Posted by Robert Vamosi on January 22, 2016
A supplier for audio-visual equipment to the US federal government on Thursday issued an update to its products that removed a potential backdoor that could allow “higher privileges than even administrative access to the system via the backdoor,” according to the researchers who first reported it.
AMX, a division of the audio-visual company Harman, is a company that supplies video conferencing equipment to the U.S. government, the U.S. military and other sensitive customers.
When auditing the binaries for the one of the central controller systems (AMX NX-1200), a team of security researchers from SEC Consult, an Austria-based independent secure research firm, found a function named SetUpSubtleUserAccount. The researchers subsequently found the same SetUpSubtleUserAccount function in more than two-dozen other AMX devices. In early 2015, SEC Consult reported the flaw to the manufacturer. The original advisory is dated March 10, 2015.
“Someone with knowledge of the backdoor could completely reconfigure and take over the device and due to the highest privileges also start sniffing attacks within the network segment,” SEC Consult researcher Johannes Greil told Ars Technica. “We did not see any personal data on the device itself, besides other user accounts which could be cracked for further attacks.”
In particular the researcher found a hidden admin account that used the name of a Marvel comics superhero, Black Widow. Unfortunately, AMX didn’t immediately respond with a patch.
In fact, according to the researchers, it was another seven months before AMX did post a patch. Even then, when the researchers thoroughly examined the fix, they found that AMX merely changed the name of the hidden account from a Marvel character to one from DC comics – from BlackWidow to 1MB@tMaN.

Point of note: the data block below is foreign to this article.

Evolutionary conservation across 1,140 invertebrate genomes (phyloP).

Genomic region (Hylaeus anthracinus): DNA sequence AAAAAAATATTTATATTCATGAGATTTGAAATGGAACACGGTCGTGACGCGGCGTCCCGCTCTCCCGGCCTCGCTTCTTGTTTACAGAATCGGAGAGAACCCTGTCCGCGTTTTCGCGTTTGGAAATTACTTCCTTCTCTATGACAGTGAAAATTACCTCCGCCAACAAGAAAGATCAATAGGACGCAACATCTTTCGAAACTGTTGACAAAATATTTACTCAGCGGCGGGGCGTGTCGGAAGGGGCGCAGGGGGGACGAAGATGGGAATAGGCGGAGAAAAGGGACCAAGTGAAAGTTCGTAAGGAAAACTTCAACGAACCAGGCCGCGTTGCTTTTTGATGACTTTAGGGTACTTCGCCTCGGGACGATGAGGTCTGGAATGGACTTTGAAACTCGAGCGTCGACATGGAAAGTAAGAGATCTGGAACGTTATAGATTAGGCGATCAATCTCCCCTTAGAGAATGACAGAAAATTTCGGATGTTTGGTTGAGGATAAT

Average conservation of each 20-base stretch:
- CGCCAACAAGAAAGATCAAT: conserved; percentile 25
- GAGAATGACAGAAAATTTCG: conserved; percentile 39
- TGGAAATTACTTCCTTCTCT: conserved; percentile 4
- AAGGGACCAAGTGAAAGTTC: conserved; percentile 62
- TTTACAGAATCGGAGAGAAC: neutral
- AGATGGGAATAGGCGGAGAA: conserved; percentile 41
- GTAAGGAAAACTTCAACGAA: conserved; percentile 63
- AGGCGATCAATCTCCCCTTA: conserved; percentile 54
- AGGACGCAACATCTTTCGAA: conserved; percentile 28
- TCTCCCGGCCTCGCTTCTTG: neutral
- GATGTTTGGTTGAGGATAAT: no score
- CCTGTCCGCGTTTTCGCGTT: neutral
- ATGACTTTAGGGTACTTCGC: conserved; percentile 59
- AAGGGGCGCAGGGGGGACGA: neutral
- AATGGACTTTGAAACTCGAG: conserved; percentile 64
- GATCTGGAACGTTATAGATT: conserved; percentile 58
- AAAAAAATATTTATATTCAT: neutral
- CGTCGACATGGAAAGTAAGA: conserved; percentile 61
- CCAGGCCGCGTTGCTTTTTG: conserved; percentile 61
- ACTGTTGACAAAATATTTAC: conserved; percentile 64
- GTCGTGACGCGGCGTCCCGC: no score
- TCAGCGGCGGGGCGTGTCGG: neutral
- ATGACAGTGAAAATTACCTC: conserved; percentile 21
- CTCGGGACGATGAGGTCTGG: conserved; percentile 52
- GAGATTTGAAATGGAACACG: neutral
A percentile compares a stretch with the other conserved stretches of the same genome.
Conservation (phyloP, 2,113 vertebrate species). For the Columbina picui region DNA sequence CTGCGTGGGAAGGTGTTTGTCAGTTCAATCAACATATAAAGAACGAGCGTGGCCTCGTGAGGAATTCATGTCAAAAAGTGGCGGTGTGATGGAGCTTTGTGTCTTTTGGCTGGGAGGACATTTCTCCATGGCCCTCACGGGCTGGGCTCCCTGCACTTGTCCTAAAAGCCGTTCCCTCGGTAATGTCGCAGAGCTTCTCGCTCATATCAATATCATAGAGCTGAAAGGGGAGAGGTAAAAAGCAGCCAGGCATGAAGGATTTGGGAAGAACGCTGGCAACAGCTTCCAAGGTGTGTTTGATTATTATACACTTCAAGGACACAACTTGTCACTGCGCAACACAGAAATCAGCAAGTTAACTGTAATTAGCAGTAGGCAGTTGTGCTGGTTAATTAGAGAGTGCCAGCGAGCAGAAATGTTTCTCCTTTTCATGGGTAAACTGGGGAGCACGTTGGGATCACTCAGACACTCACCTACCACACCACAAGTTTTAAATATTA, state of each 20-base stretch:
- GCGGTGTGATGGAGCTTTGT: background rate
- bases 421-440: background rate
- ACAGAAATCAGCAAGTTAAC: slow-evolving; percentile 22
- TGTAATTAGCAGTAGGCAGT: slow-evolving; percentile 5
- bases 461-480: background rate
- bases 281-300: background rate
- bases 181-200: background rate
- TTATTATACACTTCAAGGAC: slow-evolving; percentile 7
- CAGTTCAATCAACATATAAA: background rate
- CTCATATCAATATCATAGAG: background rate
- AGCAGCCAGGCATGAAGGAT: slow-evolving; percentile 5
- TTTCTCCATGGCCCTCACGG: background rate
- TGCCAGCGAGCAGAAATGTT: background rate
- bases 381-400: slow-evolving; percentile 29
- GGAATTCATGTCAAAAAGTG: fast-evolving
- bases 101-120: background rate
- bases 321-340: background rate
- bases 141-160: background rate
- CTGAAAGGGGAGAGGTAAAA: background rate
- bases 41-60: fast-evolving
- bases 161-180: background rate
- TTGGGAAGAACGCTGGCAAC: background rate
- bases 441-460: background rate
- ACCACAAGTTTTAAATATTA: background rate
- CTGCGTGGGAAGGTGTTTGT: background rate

AMX disputed that the names were based on comic book superheroes, telling Ars Technica they were only light hearted project names.
“First, “Black widow was an internal name for a legacy diagnostic and maintenance login for customer support of technical issues. Commonly used in legacy systems, it was not “hidden” as suggested, nor did it provide access to customer information. While such a login is useful for diagnostics and maintenance, during our routine security review in the summer of 2015, we determined that it would be prudent to eliminate this feature as part of a comprehensive software update. We informed our customers and the update was deployed in December 2015.
“1MB@tMaN” was an entirely different internal feature that allowed internal system devices to communicate. It was not an external login nor was it accessible from outside of the product. The “1MB@tMaN” internal system device capability also was not related to nor a replacement for the “Black Widow” diagnostic login. The only connection was the fact that our software update that eliminated “Black Widow” also provided an update to the “1MB@tMaN” internal capability that eliminated this name.
This week, AMX published a new release of its NX v1.4.65 firmware. The researchers have yet to confirm the account function was removed, but were informed by the vendor that it was. Additionally, SEC Consult said “our contact stated that AMX will be starting a major security initiative which is a very good thing to do!”
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